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The Inflammation-Free Diet Plan

Book Review

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Updated January 31, 2014

The Inflammation-Free Diet

"The Inflammation-Free Diet" by Monica Reinagel

Monica Reinagel

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Inflammation causes pain, increases cardiovascular disease risk, and may have a part in speeding up the aging process. Monica Reinagel's book "The Inflammation-Free Diet Plan" explains how the foods you eat can improve your health risks, help you to feel better and make it a little easier to lose weight.

I enjoyed reading this book. The worksheets and tables are easy to use, and her recipes and meal ideas are excellent.

Inflammation Is a Silent Enemy

The first section of the book explains how inflammation increases your risk for chronic diseases. Ms. Reinagel clearly explains how inflammation makes you sick. The problem is knowing which foods trigger inflammation and which foods reduce inflammation.

From her book:

If you want to know how many calories are in a given food, or how much saturated fat or how many grams of carbohydrates it contains, you can find these basic nutritional statistics on the nutrition facts label or look them up in any of the calorie, fat, and carbohydrate counters that are sold in the checkout aisle of your local grocery store. But if you want to know whether a particular food has inflammatory or anti-inflammatory effects in the body, you won't find this information on the label or in a standard nutrition counter.

The Foods You Eat and Inflammation

Ms. Reinagel has researched how foods affect inflammation in your body. She devised a rating system that tells you exactly how much of an impact different foods have on inflammation.

From her book:
Now, for the first time, there is simple way to determine whether the foods you eat are contributing to chronic inflammation. The IF Rating is a single number that represents the total inflammatory or anti-inflammatory potential of a food. A positive number indicates anti-inflammatory tendencies, while a negative number signifies that the food has an inflammatory effect. The higher the number, the more significant the effect.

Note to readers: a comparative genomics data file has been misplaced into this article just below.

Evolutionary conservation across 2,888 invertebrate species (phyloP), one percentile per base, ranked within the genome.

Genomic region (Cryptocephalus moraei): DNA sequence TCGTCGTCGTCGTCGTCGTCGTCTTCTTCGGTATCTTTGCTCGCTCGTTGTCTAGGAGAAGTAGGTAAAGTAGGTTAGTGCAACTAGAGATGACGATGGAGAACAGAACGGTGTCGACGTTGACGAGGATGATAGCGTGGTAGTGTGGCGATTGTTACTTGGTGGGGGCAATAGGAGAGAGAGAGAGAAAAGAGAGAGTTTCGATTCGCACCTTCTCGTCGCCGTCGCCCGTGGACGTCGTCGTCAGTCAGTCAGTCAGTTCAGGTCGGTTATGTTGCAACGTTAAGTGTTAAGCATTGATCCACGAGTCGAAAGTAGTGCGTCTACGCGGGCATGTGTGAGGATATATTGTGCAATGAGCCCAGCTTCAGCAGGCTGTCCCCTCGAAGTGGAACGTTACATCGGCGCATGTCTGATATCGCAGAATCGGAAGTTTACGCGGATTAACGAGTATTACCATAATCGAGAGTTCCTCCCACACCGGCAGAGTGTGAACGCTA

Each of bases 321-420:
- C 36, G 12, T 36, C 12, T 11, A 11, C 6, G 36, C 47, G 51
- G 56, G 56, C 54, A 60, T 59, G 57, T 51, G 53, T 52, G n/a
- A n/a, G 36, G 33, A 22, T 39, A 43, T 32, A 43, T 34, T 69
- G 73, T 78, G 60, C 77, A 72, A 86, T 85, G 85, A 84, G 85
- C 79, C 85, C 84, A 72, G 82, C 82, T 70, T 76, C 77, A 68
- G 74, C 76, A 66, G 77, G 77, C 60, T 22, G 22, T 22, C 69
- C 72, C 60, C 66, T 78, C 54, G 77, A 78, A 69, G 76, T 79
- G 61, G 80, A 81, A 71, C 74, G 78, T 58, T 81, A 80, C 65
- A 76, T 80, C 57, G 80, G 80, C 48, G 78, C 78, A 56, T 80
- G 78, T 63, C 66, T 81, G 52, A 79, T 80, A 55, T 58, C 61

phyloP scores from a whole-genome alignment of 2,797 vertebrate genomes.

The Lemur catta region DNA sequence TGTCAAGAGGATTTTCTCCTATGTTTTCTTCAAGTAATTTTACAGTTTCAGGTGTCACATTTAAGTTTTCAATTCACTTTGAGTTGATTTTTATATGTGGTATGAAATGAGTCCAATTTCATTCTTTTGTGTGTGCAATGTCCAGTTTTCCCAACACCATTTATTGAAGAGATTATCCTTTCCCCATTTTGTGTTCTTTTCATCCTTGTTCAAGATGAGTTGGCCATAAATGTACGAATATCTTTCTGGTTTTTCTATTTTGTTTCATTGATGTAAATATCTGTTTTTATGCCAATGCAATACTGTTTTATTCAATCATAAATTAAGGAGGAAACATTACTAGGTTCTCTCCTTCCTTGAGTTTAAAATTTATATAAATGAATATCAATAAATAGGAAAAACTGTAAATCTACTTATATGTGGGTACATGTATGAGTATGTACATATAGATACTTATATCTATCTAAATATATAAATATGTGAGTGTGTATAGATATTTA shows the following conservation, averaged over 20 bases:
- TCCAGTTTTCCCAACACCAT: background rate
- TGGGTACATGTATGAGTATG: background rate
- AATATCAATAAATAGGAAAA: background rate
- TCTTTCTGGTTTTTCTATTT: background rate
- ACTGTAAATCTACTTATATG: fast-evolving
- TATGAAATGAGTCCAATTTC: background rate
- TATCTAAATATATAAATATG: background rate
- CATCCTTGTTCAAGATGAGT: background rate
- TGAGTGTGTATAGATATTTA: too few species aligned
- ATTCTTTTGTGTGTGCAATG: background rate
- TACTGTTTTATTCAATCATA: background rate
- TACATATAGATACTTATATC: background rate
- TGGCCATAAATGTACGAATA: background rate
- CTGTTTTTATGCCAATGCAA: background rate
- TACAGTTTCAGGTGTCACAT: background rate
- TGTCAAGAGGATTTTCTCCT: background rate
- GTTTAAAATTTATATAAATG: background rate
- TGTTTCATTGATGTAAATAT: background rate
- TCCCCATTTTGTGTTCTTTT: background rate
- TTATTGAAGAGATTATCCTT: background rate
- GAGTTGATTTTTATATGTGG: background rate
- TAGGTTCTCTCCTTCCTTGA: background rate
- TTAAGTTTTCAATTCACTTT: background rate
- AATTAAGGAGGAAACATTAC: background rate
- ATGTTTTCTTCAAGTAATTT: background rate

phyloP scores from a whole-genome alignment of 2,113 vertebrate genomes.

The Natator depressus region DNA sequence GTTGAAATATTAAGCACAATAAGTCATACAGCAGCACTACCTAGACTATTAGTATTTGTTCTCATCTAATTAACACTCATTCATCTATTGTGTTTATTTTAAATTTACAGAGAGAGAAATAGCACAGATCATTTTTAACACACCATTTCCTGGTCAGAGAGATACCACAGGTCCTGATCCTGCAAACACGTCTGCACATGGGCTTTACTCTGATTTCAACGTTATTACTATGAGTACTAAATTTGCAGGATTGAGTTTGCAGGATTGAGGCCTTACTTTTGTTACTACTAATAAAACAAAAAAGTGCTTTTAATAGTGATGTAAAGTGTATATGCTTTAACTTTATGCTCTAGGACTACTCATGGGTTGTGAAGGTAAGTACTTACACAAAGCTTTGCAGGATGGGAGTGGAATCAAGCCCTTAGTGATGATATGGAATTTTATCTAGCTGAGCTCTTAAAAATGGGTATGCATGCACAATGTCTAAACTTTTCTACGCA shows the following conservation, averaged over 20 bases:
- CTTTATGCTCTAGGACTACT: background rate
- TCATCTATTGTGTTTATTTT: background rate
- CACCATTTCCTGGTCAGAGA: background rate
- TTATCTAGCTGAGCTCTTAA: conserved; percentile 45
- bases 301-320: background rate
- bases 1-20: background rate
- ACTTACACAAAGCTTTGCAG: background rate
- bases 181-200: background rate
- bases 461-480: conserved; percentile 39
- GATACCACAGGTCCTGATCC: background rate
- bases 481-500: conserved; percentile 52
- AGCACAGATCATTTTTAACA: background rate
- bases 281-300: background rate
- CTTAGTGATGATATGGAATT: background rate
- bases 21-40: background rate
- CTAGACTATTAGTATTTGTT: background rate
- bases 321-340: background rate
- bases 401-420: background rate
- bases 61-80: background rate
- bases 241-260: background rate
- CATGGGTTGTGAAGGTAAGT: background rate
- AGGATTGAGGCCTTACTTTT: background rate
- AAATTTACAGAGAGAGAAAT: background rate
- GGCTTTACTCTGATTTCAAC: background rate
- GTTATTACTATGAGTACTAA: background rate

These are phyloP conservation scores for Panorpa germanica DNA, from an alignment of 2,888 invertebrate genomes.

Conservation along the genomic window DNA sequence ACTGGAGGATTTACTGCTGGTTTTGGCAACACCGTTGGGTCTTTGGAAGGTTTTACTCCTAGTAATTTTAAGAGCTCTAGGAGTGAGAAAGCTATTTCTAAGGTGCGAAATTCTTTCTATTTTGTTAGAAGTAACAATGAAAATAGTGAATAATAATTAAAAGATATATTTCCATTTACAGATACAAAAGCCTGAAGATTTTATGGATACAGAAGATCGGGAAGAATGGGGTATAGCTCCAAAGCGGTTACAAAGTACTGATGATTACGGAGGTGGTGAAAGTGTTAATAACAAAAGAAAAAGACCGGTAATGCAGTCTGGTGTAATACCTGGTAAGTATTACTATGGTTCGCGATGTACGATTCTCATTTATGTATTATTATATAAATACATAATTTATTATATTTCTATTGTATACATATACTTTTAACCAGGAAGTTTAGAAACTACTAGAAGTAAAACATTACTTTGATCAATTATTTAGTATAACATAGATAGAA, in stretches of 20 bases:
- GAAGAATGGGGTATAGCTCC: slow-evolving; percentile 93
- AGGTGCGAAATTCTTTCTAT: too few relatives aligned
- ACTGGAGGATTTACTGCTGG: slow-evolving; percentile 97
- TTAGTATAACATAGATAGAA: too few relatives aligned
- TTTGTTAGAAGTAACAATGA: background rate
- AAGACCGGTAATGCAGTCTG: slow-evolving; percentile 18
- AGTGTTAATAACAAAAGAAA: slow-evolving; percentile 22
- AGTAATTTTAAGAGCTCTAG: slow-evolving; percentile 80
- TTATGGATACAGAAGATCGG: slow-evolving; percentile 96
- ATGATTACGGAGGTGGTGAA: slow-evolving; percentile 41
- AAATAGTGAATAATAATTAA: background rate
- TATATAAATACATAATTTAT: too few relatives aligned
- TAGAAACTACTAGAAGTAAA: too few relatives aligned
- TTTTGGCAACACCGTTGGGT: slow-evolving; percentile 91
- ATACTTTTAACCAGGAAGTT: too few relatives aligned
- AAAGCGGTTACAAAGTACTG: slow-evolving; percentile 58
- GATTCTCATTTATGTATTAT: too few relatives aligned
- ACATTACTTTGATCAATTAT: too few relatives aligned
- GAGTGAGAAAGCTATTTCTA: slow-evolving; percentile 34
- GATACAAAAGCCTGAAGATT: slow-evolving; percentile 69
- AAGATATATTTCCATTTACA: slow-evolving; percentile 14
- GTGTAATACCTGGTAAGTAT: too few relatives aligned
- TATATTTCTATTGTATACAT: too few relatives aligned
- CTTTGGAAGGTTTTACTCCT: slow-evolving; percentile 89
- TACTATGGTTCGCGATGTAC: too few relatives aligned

Reducing Inflammation in Your Body - Using the IF Tables and Tools

A large part of the book is dedicated to tables expressing the IF factor for the different foods. Keep a healthy balance of high IF to negative IF numbers.

From her book:
The IF Rating integrates more than 20 different pro- and anti-inflammatory factors. The amounts of individual nutrients are considered, as well as the ratios between various nutrients. The formula also incorporates the glycemic index, which describes the impact a food has on blood sugar--whether it causes blood sugar to rise sharply or slowly. Different foods affect blood sugar very differently, even when they contain the same amount of sugar or starch.

The effect that each nutrient or factor has on a food's IF Rating depends on three things: 1) how much of that factor is present in the food, 2) the amount of that factor that has been shown to have a positive or negative impact on inflammation, and 3) how strong that effect was found to be.

Recipes and Meal Planners.

Ms. Reinagel's training as a chef comes through as she offers recipes and meals that are simply delicious.

From her book:
Asian Broccoli and Ginger Salad

  • Twelve almonds, coarsely chopped
  • One tablespoon canola oil
  • One tablespoon soy sauce
  • Two tablespoons lemon juice
  • Two tablespoons seasoned rice wine vinegar
  • Two teaspoons grated fresh ginger root
  • One teaspoon grated lemon zest
  • One teaspoon ground pepper
  • One-half clove garlic, minced
  • Four cups broccoli florets
  • Three scallions, thinly sliced
  1. Using steamer basket, steam broccoli over boiling water until just tender, five to seven minutes. Run broccoli under cool water to stop cooking and drain.
  2. Heat medium skillet over medium heat. Add almonds and one-half teaspoon of oil to hot pan. Cook, stirring frequently, until nuts are just toasted, three to four minutes. Add two teaspoons of soy sauce and stir until coated. Remove from heat and cool.
  3. Whisk together juice, vinegar, ginger, zest, pepper, remaining soy sauce, and garlic in medium bowl. Add remaining oil to liquid in a thin stream, whisking briskly.
  4. Add broccoli and scallions to dressing and toss to coat. Sprinkle with toasted nuts.

Nutritional information per serving
IF Rating: 266
Fat(g):7
Carbohydrate(g):14

 

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